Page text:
On October 29, the clocks will change from daylight saving time to winter. In Europe, clocks will change from 3:00 to 2:00.
Shouldn’t the time change be abolished?
This is likely to start the discussions about the pros and cons of this measure again because an end to the time changeover at the EU level continues to be a long time coming.
Sunday will see the switch back to wintertime.
A corresponding Commission proposal from 2018 was already rubber-stamped by the EU Parliament in the spring of 2019. However, since then, the Council or the EU member states, who had not decided then, have been in charge. However, most member states would have to agree to the abolition. The current Spanish Council Presidency has no plans to do so, council circles told APA.
Discussion about uniform EU time
Whether the issue will be back on the table during the Belgian presidency in the first half of 2024 should be determined in the coming months when the Belgians present their work program. The last time a Council of Ministers dealt with the issue was in December 2019, still under the Finnish presidency.
EU Commission wanted no more time changeover
The EU Commission proposes that there should be no more time changes. However, it was left up to each member state of the Union to decide whether to switch to summer or winter time throughout the year. However, objections to this plan came from many countries since, among other things, a uniform time zone seems desirable for the economy, at least in Central Europe. Otherwise, interstate time differences would affect trade even more. Incidentally, official Austria prefers permanent daylight saving time as standard time.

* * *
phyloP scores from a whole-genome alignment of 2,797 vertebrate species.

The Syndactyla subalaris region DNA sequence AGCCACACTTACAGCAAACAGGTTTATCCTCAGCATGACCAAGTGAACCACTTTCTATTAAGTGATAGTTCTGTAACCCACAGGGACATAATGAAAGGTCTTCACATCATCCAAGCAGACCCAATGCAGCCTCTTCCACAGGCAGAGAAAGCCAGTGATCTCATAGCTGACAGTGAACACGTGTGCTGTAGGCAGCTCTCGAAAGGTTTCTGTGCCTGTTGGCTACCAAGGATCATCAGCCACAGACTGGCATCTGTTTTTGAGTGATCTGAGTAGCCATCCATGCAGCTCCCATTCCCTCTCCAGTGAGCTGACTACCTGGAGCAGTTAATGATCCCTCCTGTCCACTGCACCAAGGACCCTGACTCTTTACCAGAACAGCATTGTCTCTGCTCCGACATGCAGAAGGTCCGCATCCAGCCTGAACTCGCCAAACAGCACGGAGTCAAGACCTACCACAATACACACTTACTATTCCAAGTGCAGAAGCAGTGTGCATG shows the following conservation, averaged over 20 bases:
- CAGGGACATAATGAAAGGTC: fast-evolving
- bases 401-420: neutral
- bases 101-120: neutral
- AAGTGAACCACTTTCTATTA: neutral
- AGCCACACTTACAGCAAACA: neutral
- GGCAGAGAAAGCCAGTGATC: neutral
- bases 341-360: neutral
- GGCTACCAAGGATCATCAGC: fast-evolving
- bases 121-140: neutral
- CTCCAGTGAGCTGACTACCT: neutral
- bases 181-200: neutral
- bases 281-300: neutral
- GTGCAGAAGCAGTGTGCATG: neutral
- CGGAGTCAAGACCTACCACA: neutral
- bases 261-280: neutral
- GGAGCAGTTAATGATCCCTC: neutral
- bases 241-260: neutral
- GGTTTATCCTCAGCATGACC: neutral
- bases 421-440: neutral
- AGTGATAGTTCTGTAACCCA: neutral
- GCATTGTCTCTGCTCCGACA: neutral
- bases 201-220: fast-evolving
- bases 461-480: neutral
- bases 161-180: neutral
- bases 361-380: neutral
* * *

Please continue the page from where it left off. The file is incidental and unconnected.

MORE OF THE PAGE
EU-wide online survey
An EU-wide online survey kicked off the process of abolition. In this case, 84 percent of the participants had spoken out to end the time changeover. Most voted in favor of permanent daylight saving time in 2018. 4.6 million responses were received, including three million from Germany alone—a record, but still less than one percent of EU citizens.
Daylight saving time was introduced in Europe in 1973
In the entire EU, the clock was previously turned on the last Sunday in March and back again on the last Sunday in October. Daylight saving time was introduced in Europe in 1973 in response to the oil crisis and to save energy. The time shift was intended to gain an hour of daylight for businesses and households. France was the first to do so.
The introduction of daylight saving time in Austria in 1979
Austria introduced it only in 1979 because of administrative problems and because they wanted harmonization with Switzerland and Germany regarding traffic. These two countries did not introduce daylight saving time until 1980. However, summertime already existed in Austria during the First World War. In 1916, it was in effect for the monarchy from May 1 to September 30 but was then discontinued. Between 1940 and 1948, a second attempt was ultimately unsuccessful.